Widely used chemical linked to childhood asthma

The chemical BPA has been linked to an increase in the chances of childhood asthma

(CBS News) Bisphenol A (BPA) is often used to line food and beverage cans as well as to keep plastics flexible, but a new study suggests the compound can leach into the foods we eat.

BPA has been linked to behavior problems, obesity, hormone abnormalities and even kidney and heart problems. Now, new research from scientists at the Columbia Center for Children's Environmental Health has found a link between the compound and an increased risk for asthma.

"Our study found that routine low doses of exposure were associated with increased odds in wheezing," said lead author Dr. Kathleen Donohue, an assistant professor of medicine at Columbia University College of Physicians and Surgeons and an investigator at the center.

Donohue and her colleagues followed 568 women participating in a study on environmental exposures to mothers and newborns. They measured the BPA levels in the women's urine during their third trimester of pregnancy and also tested their kids' urine for BPA when they were aged 3, 5 and 7. At ages 5 and 12, based on their symptoms, tests and medical history, their physicians diagnosed the children who met the criteria for asthma with the respiratory disorder.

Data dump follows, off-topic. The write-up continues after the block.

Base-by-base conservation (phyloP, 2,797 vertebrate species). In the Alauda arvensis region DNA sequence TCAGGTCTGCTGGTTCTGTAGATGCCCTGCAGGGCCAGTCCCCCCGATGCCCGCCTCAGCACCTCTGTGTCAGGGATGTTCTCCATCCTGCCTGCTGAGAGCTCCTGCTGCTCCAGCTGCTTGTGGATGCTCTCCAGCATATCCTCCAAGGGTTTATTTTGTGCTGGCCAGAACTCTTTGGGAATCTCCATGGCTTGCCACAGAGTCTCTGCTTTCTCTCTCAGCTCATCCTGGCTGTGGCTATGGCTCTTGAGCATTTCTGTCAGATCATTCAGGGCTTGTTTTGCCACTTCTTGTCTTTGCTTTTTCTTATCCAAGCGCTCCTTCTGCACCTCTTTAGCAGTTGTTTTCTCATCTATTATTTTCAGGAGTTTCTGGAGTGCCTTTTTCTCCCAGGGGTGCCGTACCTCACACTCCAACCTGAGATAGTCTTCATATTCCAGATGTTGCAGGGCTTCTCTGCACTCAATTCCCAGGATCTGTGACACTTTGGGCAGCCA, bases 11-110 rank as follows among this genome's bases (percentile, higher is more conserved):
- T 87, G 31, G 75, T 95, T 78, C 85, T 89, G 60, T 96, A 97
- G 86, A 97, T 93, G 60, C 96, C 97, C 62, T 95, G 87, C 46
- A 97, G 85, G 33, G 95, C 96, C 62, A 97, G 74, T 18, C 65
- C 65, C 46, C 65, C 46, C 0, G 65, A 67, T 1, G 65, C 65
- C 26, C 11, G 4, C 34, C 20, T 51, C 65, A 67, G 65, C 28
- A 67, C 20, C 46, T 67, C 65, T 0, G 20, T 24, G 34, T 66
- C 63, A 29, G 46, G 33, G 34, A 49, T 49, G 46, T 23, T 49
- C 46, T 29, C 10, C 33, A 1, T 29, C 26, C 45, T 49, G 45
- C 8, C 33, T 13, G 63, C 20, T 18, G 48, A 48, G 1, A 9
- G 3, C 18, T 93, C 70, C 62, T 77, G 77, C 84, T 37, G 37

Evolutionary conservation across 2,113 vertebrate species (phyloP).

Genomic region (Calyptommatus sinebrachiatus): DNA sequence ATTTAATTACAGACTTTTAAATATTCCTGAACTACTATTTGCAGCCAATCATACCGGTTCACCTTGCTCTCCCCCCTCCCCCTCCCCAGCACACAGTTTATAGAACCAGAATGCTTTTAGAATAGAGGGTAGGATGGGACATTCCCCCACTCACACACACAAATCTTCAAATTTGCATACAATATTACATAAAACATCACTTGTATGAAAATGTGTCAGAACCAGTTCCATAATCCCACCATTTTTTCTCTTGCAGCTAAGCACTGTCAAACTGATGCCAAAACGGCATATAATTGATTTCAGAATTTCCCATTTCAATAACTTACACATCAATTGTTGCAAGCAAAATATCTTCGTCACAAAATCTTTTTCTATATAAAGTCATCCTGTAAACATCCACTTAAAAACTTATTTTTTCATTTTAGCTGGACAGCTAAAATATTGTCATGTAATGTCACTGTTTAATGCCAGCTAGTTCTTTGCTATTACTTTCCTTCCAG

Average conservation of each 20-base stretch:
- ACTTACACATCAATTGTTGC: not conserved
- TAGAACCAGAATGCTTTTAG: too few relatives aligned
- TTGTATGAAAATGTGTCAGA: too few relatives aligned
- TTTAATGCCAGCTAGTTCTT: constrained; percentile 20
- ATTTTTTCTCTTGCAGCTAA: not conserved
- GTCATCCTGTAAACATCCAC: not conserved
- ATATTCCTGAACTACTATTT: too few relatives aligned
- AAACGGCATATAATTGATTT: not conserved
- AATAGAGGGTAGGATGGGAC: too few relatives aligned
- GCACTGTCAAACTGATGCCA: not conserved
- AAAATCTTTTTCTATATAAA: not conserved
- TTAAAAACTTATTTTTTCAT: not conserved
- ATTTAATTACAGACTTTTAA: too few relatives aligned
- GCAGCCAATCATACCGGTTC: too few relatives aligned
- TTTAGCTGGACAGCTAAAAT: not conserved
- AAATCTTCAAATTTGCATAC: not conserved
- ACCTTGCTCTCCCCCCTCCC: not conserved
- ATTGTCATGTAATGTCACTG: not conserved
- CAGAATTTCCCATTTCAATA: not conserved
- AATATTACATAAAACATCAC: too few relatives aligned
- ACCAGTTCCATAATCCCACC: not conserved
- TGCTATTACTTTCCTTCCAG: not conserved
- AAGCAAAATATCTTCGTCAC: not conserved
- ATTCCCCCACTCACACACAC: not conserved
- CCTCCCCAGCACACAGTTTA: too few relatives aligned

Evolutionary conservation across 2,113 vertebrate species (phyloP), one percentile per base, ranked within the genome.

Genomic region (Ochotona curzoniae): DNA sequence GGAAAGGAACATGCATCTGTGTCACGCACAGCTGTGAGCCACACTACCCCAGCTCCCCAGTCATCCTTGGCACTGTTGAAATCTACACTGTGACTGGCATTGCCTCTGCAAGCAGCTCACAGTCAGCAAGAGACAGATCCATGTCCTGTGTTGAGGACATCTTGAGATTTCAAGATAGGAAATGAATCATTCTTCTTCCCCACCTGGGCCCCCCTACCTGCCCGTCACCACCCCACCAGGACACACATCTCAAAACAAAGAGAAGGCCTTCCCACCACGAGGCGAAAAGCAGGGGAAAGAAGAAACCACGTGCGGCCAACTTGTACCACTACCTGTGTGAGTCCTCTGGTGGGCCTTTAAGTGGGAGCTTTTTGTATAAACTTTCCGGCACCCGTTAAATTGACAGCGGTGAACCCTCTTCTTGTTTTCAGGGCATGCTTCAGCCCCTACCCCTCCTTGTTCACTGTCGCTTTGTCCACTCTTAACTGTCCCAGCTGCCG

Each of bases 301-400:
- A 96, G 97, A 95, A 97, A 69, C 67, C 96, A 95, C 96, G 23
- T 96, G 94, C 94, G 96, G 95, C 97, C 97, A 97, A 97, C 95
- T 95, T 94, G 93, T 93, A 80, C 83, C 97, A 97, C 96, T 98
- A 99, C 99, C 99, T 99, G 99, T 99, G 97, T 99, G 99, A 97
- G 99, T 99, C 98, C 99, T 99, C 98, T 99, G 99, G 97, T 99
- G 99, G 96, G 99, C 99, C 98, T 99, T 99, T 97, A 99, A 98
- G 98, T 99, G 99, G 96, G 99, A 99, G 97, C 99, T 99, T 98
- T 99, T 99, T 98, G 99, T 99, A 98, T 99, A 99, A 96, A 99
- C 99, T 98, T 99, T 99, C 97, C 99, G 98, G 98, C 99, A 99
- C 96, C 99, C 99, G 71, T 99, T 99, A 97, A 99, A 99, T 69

Donohue and her team found that BPA might be one of the environmental exposures that may have contributed to the increase in asthma over the years. She also said that pregnant women pass the chemical to their fetuses through their blood stream or placenta.

Watch: BPA: Risking our kids health?

However, there are things that consumers can do to help prevent ingesting BPA. Donohue recommends that people "use less canned foods, use less stainless steel." She also suggests that before purchasing plastic products to check the number in the small triangle on the bottom of the merchandise. It is better to avoid anything plastic with a 3 or a 7.

For Dr. Kathleen Donohue's full interview, watch the video in the player above.